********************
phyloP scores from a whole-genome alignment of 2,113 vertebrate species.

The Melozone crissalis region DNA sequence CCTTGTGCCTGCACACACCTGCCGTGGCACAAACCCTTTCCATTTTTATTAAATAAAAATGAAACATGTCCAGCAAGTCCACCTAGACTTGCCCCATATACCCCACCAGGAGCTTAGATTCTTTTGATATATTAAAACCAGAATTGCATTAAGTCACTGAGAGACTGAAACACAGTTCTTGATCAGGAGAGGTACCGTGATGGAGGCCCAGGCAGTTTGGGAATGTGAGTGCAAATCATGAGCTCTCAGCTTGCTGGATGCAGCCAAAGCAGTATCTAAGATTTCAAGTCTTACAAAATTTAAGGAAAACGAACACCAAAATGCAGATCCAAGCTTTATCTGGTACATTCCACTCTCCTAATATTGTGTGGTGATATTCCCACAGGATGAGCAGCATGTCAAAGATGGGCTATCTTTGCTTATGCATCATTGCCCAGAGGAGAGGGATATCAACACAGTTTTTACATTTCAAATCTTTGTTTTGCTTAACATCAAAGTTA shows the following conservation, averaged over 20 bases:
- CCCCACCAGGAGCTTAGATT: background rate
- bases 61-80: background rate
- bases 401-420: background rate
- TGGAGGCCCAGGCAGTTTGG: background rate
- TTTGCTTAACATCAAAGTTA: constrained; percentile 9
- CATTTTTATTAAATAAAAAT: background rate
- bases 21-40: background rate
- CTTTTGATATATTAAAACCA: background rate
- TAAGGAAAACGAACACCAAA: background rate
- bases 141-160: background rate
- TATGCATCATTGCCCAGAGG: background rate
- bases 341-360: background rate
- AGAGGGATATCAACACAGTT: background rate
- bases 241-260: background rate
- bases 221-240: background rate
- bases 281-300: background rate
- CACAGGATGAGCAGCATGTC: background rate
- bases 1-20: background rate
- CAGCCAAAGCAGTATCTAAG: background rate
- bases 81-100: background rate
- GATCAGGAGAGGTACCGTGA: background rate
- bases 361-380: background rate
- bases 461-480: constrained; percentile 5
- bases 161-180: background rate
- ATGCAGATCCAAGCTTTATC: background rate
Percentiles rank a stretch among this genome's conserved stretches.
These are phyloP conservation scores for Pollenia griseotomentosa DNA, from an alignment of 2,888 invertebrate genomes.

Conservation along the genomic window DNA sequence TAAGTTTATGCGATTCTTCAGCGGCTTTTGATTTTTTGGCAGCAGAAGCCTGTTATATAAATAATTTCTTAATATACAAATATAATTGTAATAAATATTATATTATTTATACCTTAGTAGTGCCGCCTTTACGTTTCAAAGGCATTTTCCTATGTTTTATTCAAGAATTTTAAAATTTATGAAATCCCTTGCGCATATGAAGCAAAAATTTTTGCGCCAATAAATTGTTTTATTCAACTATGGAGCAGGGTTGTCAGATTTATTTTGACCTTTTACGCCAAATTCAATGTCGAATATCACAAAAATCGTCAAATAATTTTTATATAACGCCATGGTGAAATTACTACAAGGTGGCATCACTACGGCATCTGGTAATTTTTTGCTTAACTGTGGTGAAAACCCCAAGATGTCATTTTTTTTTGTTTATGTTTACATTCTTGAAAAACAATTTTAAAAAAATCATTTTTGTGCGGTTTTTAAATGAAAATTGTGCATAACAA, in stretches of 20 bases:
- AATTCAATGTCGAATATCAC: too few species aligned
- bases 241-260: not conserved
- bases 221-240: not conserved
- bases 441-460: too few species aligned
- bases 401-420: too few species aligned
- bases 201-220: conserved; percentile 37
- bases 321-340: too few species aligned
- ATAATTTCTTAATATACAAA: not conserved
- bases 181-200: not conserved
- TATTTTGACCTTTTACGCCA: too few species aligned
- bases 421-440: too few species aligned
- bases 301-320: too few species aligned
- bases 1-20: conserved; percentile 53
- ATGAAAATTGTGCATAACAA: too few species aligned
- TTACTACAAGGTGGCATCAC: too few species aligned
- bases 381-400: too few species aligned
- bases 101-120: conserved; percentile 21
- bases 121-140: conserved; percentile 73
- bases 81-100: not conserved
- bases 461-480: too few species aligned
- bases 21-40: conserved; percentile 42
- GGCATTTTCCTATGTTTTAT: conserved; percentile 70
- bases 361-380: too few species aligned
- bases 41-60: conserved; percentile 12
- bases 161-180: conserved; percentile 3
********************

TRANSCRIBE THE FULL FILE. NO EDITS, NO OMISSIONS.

phyloP scores from a whole-genome alignment of 2,113 vertebrate species.

The Melozone crissalis region DNA sequence CCTTGTGCCTGCACACACCTGCCGTGGCACAAACCCTTTCCATTTTTATTAAATAAAAATGAAACATGTCCAGCAAGTCCACCTAGACTTGCCCCATATACCCCACCAGGAGCTTAGATTCTTTTGATATATTAAAACCAGAATTGCATTAAGTCACTGAGAGACTGAAACACAGTTCTTGATCAGGAGAGGTACCGTGATGGAGGCCCAGGCAGTTTGGGAATGTGAGTGCAAATCATGAGCTCTCAGCTTGCTGGATGCAGCCAAAGCAGTATCTAAGATTTCAAGTCTTACAAAATTTAAGGAAAACGAACACCAAAATGCAGATCCAAGCTTTATCTGGTACATTCCACTCTCCTAATATTGTGTGGTGATATTCCCACAGGATGAGCAGCATGTCAAAGATGGGCTATCTTTGCTTATGCATCATTGCCCAGAGGAGAGGGATATCAACACAGTTTTTACATTTCAAATCTTTGTTTTGCTTAACATCAAAGTTA shows the following conservation, averaged over 20 bases:
- CCCCACCAGGAGCTTAGATT: background rate
- bases 61-80: background rate
- bases 401-420: background rate
- TGGAGGCCCAGGCAGTTTGG: background rate
- TTTGCTTAACATCAAAGTTA: constrained; percentile 9
- CATTTTTATTAAATAAAAAT: background rate
- bases 21-40: background rate
- CTTTTGATATATTAAAACCA: background rate
- TAAGGAAAACGAACACCAAA: background rate
- bases 141-160: background rate
- TATGCATCATTGCCCAGAGG: background rate
- bases 341-360: background rate
- AGAGGGATATCAACACAGTT: background rate
- bases 241-260: background rate
- bases 221-240: background rate
- bases 281-300: background rate
- CACAGGATGAGCAGCATGTC: background rate
- bases 1-20: background rate
- CAGCCAAAGCAGTATCTAAG: background rate
- bases 81-100: background rate
- GATCAGGAGAGGTACCGTGA: background rate
- bases 361-380: background rate
- bases 461-480: constrained; percentile 5
- bases 161-180: background rate
- ATGCAGATCCAAGCTTTATC: background rate
Percentiles rank a stretch among this genome's conserved stretches.
These are phyloP conservation scores for Pollenia griseotomentosa DNA, from an alignment of 2,888 invertebrate genomes.

Conservation along the genomic window DNA sequence TAAGTTTATGCGATTCTTCAGCGGCTTTTGATTTTTTGGCAGCAGAAGCCTGTTATATAAATAATTTCTTAATATACAAATATAATTGTAATAAATATTATATTATTTATACCTTAGTAGTGCCGCCTTTACGTTTCAAAGGCATTTTCCTATGTTTTATTCAAGAATTTTAAAATTTATGAAATCCCTTGCGCATATGAAGCAAAAATTTTTGCGCCAATAAATTGTTTTATTCAACTATGGAGCAGGGTTGTCAGATTTATTTTGACCTTTTACGCCAAATTCAATGTCGAATATCACAAAAATCGTCAAATAATTTTTATATAACGCCATGGTGAAATTACTACAAGGTGGCATCACTACGGCATCTGGTAATTTTTTGCTTAACTGTGGTGAAAACCCCAAGATGTCATTTTTTTTTGTTTATGTTTACATTCTTGAAAAACAATTTTAAAAAAATCATTTTTGTGCGGTTTTTAAATGAAAATTGTGCATAACAA, in stretches of 20 bases:
- AATTCAATGTCGAATATCAC: too few species aligned
- bases 241-260: not conserved
- bases 221-240: not conserved
- bases 441-460: too few species aligned
- bases 401-420: too few species aligned
- bases 201-220: conserved; percentile 37
- bases 321-340: too few species aligned
- ATAATTTCTTAATATACAAA: not conserved
- bases 181-200: not conserved
- TATTTTGACCTTTTACGCCA: too few species aligned
- bases 421-440: too few species aligned
- bases 301-320: too few species aligned
- bases 1-20: conserved; percentile 53
- ATGAAAATTGTGCATAACAA: too few species aligned
- TTACTACAAGGTGGCATCAC: too few species aligned
- bases 381-400: too few species aligned
- bases 101-120: conserved; percentile 21
- bases 121-140: conserved; percentile 73
- bases 81-100: not conserved
- bases 461-480: too few species aligned
- bases 21-40: conserved; percentile 42
- GGCATTTTCCTATGTTTTAT: conserved; percentile 70
- bases 361-380: too few species aligned
- bases 41-60: conserved; percentile 12
- bases 161-180: conserved; percentile 3